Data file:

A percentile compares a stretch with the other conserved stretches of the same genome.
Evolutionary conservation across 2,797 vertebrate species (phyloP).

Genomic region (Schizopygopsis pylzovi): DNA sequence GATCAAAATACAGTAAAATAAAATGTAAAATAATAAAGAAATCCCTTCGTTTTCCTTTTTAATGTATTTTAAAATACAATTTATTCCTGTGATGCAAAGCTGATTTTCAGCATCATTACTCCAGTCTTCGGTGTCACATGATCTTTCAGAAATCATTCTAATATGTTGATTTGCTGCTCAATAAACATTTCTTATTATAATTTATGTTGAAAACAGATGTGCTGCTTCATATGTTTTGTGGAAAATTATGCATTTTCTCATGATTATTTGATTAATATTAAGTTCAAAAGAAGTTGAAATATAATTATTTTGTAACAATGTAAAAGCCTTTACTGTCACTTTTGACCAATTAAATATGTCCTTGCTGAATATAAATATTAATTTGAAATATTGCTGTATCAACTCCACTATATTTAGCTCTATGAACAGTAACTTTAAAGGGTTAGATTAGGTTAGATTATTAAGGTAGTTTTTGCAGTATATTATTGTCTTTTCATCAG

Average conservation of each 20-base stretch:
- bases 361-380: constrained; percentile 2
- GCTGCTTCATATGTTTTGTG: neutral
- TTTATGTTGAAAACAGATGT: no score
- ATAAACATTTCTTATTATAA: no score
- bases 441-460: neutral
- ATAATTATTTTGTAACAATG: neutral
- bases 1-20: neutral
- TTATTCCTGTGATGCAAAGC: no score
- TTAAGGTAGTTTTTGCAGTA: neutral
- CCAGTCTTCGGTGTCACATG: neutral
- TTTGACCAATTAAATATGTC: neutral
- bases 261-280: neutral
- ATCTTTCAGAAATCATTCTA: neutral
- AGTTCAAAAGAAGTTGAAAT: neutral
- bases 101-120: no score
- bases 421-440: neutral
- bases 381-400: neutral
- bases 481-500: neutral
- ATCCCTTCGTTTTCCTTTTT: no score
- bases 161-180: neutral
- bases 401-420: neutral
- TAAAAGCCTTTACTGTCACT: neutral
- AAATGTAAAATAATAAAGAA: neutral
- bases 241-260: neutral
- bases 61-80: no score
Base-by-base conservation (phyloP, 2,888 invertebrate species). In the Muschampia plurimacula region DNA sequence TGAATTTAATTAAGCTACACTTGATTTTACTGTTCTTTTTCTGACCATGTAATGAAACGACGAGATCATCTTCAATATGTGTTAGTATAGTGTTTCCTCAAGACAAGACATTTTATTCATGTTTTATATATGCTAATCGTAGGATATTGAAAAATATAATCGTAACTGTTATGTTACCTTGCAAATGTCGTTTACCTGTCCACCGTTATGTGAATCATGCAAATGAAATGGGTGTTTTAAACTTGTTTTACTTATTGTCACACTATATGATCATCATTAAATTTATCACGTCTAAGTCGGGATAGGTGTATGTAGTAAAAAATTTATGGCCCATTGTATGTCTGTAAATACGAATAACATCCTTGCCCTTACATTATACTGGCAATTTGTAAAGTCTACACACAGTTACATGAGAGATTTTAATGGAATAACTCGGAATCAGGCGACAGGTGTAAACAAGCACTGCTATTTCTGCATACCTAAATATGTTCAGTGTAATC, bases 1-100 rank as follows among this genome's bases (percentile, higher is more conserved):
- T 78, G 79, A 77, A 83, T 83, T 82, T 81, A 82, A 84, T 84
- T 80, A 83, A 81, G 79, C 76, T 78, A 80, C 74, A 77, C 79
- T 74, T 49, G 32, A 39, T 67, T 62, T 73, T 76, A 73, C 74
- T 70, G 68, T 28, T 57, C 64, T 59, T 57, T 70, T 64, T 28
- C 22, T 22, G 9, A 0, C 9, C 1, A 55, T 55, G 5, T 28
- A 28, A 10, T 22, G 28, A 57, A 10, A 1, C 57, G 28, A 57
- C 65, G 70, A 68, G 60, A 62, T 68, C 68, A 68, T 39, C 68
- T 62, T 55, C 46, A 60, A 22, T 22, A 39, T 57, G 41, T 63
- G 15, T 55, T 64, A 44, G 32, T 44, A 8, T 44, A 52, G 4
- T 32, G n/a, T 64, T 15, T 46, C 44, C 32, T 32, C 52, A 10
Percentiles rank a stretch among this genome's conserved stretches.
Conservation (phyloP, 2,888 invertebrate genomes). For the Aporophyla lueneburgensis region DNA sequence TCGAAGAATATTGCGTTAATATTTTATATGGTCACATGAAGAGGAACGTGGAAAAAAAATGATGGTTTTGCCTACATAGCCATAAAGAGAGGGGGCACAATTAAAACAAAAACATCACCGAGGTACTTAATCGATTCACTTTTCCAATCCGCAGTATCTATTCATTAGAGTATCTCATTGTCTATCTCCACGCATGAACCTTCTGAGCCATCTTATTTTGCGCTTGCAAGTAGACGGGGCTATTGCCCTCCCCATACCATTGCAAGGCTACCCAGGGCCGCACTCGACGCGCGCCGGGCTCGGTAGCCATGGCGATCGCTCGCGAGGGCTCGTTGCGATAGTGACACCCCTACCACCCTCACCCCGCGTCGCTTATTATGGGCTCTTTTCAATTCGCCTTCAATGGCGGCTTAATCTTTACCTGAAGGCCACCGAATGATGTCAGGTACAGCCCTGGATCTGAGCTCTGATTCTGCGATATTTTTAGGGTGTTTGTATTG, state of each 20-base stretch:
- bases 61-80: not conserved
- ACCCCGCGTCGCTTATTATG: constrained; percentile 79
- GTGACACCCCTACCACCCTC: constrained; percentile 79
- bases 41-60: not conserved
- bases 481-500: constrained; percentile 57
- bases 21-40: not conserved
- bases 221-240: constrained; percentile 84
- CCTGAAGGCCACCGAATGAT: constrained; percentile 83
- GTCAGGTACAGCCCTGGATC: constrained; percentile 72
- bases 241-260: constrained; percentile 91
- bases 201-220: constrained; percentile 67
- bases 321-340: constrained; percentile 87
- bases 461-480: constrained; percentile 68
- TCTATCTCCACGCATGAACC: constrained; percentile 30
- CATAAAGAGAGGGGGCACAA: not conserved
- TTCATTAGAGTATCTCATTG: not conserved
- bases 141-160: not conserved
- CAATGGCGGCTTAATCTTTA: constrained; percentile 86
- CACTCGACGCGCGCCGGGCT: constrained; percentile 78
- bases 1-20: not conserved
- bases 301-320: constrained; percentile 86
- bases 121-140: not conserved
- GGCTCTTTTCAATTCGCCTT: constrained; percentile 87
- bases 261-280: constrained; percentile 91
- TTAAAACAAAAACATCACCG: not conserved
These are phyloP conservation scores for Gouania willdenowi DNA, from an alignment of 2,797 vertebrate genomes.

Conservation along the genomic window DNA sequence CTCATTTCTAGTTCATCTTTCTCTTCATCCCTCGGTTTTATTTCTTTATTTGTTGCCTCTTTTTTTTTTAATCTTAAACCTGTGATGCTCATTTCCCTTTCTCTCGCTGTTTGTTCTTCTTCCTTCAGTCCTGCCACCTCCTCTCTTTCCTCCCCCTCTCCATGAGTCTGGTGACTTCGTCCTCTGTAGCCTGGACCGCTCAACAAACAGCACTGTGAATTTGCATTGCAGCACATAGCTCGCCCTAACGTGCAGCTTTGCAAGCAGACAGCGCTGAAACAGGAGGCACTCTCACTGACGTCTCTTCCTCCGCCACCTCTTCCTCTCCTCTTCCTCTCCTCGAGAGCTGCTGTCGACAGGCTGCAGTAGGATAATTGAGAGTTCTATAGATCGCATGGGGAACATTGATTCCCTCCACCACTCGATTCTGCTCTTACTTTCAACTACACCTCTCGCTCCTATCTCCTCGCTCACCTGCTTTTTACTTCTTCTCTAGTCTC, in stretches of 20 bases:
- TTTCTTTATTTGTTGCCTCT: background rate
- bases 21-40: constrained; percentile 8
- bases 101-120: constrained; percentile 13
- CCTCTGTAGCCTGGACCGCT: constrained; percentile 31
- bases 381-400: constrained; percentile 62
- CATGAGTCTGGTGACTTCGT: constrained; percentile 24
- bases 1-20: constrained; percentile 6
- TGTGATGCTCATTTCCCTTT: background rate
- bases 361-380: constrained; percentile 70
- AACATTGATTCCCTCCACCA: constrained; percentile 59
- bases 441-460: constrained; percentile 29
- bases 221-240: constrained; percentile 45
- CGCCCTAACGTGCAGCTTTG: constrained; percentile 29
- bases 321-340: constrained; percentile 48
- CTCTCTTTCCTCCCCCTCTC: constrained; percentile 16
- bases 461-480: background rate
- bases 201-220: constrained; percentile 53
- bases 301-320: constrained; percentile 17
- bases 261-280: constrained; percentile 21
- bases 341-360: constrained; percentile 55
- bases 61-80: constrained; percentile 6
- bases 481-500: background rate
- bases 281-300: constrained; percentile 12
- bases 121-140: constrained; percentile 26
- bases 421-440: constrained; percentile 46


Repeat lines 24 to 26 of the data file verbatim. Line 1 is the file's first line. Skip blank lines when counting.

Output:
- bases 161-180: neutral
- bases 401-420: neutral
- TAAAAGCCTTTACTGTCACT: neutral